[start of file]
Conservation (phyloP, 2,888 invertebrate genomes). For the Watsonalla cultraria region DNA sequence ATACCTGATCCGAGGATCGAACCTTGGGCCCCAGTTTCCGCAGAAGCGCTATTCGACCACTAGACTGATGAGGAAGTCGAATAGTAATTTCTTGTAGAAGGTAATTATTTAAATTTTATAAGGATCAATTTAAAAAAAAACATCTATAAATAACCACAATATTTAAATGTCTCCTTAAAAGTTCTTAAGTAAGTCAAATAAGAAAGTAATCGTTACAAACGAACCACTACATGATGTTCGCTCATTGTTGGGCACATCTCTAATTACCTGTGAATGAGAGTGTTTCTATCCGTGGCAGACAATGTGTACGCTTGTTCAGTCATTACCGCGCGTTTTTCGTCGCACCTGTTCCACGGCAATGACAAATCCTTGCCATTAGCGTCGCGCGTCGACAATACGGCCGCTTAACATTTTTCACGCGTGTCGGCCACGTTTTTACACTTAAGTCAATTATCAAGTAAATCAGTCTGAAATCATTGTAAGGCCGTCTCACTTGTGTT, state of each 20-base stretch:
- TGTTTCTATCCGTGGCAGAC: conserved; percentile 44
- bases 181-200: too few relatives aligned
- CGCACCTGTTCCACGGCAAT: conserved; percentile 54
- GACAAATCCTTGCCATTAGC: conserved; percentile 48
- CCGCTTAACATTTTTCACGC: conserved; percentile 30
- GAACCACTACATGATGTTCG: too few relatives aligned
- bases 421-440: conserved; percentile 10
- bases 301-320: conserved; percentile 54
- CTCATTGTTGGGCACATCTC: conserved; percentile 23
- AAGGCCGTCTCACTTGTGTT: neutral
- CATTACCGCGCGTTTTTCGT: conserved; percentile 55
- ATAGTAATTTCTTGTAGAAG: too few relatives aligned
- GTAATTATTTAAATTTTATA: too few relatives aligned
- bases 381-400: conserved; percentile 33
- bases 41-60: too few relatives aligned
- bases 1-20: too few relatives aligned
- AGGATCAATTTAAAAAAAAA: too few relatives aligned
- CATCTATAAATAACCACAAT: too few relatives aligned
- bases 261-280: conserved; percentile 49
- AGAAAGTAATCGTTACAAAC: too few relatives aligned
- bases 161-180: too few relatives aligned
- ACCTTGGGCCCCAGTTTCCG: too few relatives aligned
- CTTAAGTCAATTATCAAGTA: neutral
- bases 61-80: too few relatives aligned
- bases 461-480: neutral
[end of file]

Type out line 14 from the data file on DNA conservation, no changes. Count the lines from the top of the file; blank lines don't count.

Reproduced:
- GTAATTATTTAAATTTTATA: too few relatives aligned